Elder: Yes, Susan, my scientist friend, this was a good mi’yp to have discovered. The way we tell our stories and the way we participate them, is the same way we live our lives. We strive to understand those around us, using what you call, “empathy.” And when we do, it allow us to better bend with the changing winds; it allows us to even add a few new branches here and there, while all along remaining anchored to our roots.

In our snchitsu’umshtsn language, we call this miyp, snukwnkhwtskhwts’mi’ls ł stsee’nidmsh – “empathetic adaptability.” Snukwnkhwtskhwts’mi’ls literally means, “fellow sufferer,” or empathy, and stsee'nidmsh, meaning to "adapt."

4. Learning Activity  For a printable copy of the  Learning Activity - Empathetic Adaptability.pdf.

Divide you class into two groups, one representing the Schitsu’umsh, who know and practice hnkhwelkhwlnet perspective, and the other representing Euro-Americans, who know and practice science. Have each group thoroughly review the materials in this module that are linked with their assigned identity. The students of each group should be able to think, act and communicate grounded from their assigned perspective. Set aside time in class for each group to discuss and explore amongst themselves, and separate from the other group, the attributes and characteristics of their way of knowing and doing. Have each group select “leaders” who can best speak and advocate from their group’s perspective.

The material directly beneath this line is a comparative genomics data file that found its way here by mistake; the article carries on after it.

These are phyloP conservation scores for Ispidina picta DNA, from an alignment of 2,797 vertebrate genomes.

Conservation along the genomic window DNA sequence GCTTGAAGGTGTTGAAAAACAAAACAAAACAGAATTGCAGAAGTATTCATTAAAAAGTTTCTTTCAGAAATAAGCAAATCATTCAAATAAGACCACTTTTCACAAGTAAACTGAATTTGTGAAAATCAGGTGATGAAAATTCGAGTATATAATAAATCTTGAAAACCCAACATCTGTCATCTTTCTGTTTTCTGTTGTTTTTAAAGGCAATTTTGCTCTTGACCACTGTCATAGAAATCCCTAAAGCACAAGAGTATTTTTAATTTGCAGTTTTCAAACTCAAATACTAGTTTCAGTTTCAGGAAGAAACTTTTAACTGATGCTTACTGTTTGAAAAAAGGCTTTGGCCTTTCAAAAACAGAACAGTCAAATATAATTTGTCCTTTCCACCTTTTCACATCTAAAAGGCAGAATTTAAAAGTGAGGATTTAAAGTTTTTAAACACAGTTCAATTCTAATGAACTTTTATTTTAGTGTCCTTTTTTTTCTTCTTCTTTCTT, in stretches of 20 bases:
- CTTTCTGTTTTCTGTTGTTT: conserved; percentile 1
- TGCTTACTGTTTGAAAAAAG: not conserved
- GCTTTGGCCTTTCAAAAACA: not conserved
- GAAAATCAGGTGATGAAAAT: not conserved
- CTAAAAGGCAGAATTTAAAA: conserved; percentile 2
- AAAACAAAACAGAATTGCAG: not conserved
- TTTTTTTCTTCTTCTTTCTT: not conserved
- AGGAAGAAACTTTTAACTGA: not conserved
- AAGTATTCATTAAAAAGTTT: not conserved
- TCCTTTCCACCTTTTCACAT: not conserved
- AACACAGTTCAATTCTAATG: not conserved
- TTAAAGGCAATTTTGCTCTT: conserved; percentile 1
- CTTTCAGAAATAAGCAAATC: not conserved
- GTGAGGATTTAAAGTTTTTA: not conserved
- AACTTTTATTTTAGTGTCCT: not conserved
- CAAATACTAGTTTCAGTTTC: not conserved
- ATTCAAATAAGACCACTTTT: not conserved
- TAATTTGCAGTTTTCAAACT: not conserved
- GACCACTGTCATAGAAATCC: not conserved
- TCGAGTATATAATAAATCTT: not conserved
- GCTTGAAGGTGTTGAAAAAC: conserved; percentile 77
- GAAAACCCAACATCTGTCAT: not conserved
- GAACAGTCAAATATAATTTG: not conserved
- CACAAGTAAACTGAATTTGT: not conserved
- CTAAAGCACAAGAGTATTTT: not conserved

The assigned task:

  • is to have both groups meet together  (for at least one face-to-face meeting, if not more, and monitor the meeting(s) so the each group has equal time to present and ask questions)
  • the "leaders" will verbally articulate and share their group's particular ways of knowing and doing with the other group, while other members are to ask questions of and dialogue with members of the other group (ideally, every group member should participate; it is best if there were no written handouts, no PowerPoint presentations)